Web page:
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 3. Your brand includes your vision, mission, strategy and content — not just design.  

These “non-visual” elements should come first, even before design and your logo is created. When you get super clear on who you are, what you do, what you want to be known for, who you want to serve and how you’re going to serve them, it will be much easier to decide on things like color palettes, typography, style elements, website function/development, printed/in-hand materials, social media platforms and more. When you have brand clarity, by knowing yourself and your craft really well and the words, strategies and systems that will attract paying clients in place, the “fun and pretty” aspects of your brand will come to life more quickly because they will simply complement and express the other aspects that you’ve already established.


Branding 101 - Free Downloadable Guide
I got a question for ya. How is your branding looking? Do you have a logo, website and more that you absolutely love…or…not so much? If you’re not a design professional, branding might be something that you don’t love to do for your business or you simply don’t have time for, so let someone else take over! Sign-up below to receive the link to download my new and free PDF tool “Branding 101: What it is, what it isn’t and why you need it” — right now! This quick and simple guide will walk you through why it’s important to establish consistent and memorable branding within your biz — and if you can DIY some of it or if you should hire that professional. If you have any questions after going through it, let’s connect and chat some more!

3 big design trends (that will impact summer 2017)

I’m keeping this week’s blog post short and sweet. Quick and dirty. Easy peasy.

If you’re a designer or a business owner about to hire a designer, you need to be up on a few things (like in any industry) — if you want your artwork and marketing to be successful and relevant.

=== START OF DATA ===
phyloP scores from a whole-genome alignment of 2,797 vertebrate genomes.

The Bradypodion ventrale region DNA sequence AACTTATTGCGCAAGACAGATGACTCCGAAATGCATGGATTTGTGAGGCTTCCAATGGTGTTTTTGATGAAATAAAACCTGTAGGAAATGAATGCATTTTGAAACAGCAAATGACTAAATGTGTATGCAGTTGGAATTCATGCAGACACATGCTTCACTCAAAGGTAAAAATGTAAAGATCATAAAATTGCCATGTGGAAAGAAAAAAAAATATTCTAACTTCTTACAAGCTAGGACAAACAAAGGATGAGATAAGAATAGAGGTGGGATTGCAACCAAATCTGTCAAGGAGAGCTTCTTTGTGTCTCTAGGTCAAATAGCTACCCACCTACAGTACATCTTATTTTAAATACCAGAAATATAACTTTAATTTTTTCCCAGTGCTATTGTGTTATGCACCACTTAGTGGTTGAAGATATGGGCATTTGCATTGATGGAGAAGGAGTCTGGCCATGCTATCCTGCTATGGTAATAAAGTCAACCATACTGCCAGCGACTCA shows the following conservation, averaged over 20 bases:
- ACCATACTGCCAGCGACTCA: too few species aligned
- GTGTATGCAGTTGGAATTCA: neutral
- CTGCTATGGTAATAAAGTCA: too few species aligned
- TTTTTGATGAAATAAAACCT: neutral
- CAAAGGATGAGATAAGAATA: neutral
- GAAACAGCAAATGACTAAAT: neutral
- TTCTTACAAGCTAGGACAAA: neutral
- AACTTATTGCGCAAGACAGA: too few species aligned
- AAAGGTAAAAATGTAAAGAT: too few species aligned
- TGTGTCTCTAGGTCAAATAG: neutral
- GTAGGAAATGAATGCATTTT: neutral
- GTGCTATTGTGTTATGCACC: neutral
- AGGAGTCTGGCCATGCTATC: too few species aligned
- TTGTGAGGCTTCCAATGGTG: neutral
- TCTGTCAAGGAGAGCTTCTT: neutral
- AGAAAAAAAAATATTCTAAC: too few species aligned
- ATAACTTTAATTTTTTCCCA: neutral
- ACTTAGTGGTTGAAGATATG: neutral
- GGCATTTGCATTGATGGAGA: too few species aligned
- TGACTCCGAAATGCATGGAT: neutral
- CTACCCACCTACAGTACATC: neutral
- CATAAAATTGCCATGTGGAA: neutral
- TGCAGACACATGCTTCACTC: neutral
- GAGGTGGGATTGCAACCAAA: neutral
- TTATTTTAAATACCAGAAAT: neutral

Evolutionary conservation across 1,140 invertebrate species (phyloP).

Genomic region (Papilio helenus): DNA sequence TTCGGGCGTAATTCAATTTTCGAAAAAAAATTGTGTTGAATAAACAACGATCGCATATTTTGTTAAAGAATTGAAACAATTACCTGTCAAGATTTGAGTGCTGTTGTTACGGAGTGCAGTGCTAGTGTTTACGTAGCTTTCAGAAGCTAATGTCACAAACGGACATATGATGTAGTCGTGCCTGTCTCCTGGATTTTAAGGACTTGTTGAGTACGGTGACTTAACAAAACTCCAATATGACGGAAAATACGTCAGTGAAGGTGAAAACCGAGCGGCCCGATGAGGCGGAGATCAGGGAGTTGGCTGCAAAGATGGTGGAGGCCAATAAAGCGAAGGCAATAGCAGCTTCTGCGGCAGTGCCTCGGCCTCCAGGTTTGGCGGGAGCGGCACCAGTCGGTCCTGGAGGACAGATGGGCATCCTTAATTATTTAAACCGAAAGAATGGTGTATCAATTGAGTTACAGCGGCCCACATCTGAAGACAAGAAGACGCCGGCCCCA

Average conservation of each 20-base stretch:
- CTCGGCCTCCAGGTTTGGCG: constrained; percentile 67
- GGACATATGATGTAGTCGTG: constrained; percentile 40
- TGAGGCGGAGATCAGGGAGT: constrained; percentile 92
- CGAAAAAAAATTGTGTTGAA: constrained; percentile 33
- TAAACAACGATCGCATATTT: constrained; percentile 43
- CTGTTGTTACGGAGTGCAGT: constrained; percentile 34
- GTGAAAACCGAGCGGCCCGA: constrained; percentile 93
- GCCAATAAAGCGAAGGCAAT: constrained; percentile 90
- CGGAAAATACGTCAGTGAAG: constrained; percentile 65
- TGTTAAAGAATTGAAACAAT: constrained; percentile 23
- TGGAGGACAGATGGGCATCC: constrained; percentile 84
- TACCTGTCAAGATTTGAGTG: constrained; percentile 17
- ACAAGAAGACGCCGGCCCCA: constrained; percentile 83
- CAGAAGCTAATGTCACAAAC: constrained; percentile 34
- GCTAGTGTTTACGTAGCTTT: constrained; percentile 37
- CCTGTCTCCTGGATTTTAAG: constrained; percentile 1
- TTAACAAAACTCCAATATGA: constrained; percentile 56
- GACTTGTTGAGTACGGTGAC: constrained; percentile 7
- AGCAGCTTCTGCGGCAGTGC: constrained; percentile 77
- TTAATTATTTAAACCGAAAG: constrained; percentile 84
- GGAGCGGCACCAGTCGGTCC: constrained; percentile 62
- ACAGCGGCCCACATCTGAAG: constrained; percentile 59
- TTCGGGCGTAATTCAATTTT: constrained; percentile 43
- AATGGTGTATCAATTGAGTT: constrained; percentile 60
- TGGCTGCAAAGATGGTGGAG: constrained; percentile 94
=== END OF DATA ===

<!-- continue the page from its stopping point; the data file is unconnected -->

Each year, trends come and go. Just like with fashion, certain colors and styles are either “in” or “out” — but with time, usually come back around. With graphic design and branding, there are a few elements in particular that have made their comebacks in a really big way. And, for me, they are particularly important to implement into your summer work. I think that they will help certain designs to stand out and be remembered — which of course is the goal of any good design. They bring good vibes, fun times and that “endless summer” youthful feel that I think most of us really love and long for. Leave a comment and let me know if you agree!    

1. Bright and vibrant colors

Neon has come back from the ‘80s, y’all. The louder, the better. Think hot pinks, sizzling oranges and juicy yellows. With a palette like this, the sun is shining all day. 

2. Bold fonts

The last few design seasons have preached the importance of clean and minimal design. And, while that is definitely my style and one that will never go away, it’s OK to let your hair down, bump up that point size and experiment with some thicker/heavier typefaces that you normally wouldn’t use. Consider arranging typography differently — enlarge the size, stack, run it down the sides or all the way across a page. Go big or go home!

3. Raw and original photos

Who doesn’t still love Polaroid-style instant snapshots, capturing candid, real-life moments? I know that we live in the world of perfectly-filtered selfies now, but it’s time to get back to the basics. AND – stop using generic stock photos that everyone else is using, too. Hire a photographer to take actual brand photos of you — and your products. Or, go to your local dollar or craft stores and find items that you can use to style within flat lays for homemade shoots using your smartphone. No matter your method, the more original, the better. Quite literally, get real! 


Branding 101 - Free Downloadable Guide
I got a question for ya. How is your branding looking? Do you have a logo, website and more that you absolutely love…or…not so much? If you’re not a design professional, branding might be something that you don’t love to do for your business or you simply don’t have time for, so let someone else take over! Sign-up below to receive the link to download my new and free PDF tool “Branding 101: What it is, what it isn’t and why you need it” — right now! This quick and simple guide will walk you through why it’s important to establish consistent and memorable branding within your biz — and if you can DIY some of it or if you should hire that professional. If you have any questions after going through it, let’s connect and chat some more!

7 reasons that you need a strong brand (no matter how small you are)

As a small business owner, you might not think that establishing professional and sophisticated branding is necessary until you become a little “bigger.” The truth is, in order to grow, be recognized and become more known, branding is essential and one of the most important investments that you can make in your business. It can take your business from “blah” to “ahh!” and I’ve outlined just a few reasons why, in today’s mini blog post:

1. You will be taken seriously.  

If you look consistent and legitimate, then you will look more professional. And, the more professional that you look, the more that people will view you as an expert, like you, trust you and hire you. Plain and simple.

 2. You will be memorable.